“IT JUST SUCKED the life force out of my body,” says Scott Adams of his old cubicle at Pacific Bell. Luckily for him, that ennui inspired the megahit Dilbert comic strip. But for the rest of America’s 40 million cube dwellers, there’s little to love about the walled-in work space, whose average size has plummeted to just 75 square feet. Big-name design firms such as Knoll and Herman Miller are already working to modernize the ’60s classic, adding features that emphasize comfort and collaboration. So we tapped their top minds — and chose a few of our own — to imagine a better one. After all, says James Ludwig, head of design at Steelcase, “my work space should reflect the way I work.”

Plant life
Those who work near plants — and, by proxy, fresh oxygen — are more productive than those who don’t, according to recent data from Washington State University. To that end, IDSA — award-winning student designers Jinsun Park and Seonkeun Park envision a cube wall with a built-in irrigation system[1], so flora can thrive without much attention.

Foldout chair
As cubicles shrink, companies like Intel are tossing out extra chairs, which inhibits collaboration. To save space — and sanity — Adams suggests adding a foldout seat [2]. As soon as it’s down, he says, “a timer starts that makes your phone ring after a few minutes, so you can excuse an unwelcome guest.”

Shorter walls
Shorter walls [3] make it easier to interact with colleagues, reflecting the fact that “people don’t go and hide in the cubicle like they used to,” says Lisa Bottom, a principal at the architecture and design firm Gensler. They also allow for more natural light, which cuts energy costs.

Noise-canceling speakers
“On days when coworkers are shouting ideas across the floor, I definitely long for an office,” says Heidi Overbeck, a cube dweller at the communications firm Fenton. To create quiet, these low-profile speakers [4]automatically detect bothersome noise and emit sound waves that cancel it out.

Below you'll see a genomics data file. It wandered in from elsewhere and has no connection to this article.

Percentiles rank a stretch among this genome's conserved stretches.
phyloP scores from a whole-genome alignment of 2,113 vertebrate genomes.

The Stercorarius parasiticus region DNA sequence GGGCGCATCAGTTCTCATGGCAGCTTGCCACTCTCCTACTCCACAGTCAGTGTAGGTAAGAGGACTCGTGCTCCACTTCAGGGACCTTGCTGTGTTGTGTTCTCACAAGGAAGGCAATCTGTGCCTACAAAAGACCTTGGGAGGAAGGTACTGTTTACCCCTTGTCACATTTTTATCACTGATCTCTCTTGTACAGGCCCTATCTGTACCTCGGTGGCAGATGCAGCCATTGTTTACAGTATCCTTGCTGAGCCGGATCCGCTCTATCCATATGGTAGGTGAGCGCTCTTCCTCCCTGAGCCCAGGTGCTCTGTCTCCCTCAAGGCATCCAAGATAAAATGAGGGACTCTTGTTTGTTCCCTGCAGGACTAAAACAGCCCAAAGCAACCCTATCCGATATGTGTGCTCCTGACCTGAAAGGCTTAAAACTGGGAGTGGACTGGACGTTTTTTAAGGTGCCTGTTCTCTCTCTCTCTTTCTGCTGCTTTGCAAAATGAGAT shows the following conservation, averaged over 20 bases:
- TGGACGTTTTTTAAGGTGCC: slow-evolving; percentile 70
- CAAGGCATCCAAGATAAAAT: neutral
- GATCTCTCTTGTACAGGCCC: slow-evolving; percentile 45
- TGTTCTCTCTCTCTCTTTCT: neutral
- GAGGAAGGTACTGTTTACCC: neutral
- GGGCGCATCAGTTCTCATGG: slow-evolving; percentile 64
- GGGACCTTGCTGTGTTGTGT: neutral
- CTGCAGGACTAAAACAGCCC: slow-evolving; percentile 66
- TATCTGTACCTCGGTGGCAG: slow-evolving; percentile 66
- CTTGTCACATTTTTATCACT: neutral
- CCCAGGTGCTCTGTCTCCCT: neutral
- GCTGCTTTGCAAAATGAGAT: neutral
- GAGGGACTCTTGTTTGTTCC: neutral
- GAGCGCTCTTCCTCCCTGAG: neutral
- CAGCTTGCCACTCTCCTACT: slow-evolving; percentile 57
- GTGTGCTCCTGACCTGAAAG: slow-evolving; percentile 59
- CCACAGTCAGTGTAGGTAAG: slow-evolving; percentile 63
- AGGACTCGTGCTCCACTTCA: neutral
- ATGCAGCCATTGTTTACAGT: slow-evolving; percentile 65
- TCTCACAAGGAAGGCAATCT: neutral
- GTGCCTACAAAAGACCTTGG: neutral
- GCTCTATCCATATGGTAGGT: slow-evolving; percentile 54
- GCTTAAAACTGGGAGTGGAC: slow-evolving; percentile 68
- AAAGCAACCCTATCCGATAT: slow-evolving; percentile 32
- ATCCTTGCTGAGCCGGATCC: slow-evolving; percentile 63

Adjustable desk
At the touch of a button, the desk gets taller or shorter [5] to accommodate different employee heights and those who’d rather work standing up. “That saves us money,” says Neil Tunmore, director of corporate services at Intel, where similar desks eliminate “the need to have people coming in and adjusting.”

Media screen
Even in small spaces, “it’s important to be able to interact around data and information,” says Ludwig. One solution: a multipurpose media screen [6] that can connect to several laptops at once. During downtime, says Adams, it could display “a webcam of the beach, so I can feel like I’m on vacation.”

Webcam lighting
To streamline digital meetings, this switch [7]instantly adjusts cubicle lighting to offset the brightness of the computer screen. That way, during Skype or WebEx calls, “I won’t look like I’ve been out partying all night,” says Ludwig.

Privacy shield
Overhead screens [8]offer “a sense of personal space” without returning to the high, stifling walls of a traditional cube, says Mark Schurman of Herman Miller, which makes a similar product. They’re also instrumental in blocking sunlight that causes glare on computer screens.

[Illustration by Jason Lee]

A version of this article appears in the July/August 2011 issue of Fast Company.

 

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Netflix CEO’s Presentation on Culture of Netflix

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The power of internal brand & strong culture: Shangri-La Inside out campaign

Press PR | Shangri_La_Hotels_Inside_Out_Video | Ogilvy & Mather.

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Gulp. The world’s largest stop-motion animation shot on a Nokia N8

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Song for revolutionaries: Tomorrow is a BETTER day!

 

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A bright outlook on how online games can change the world!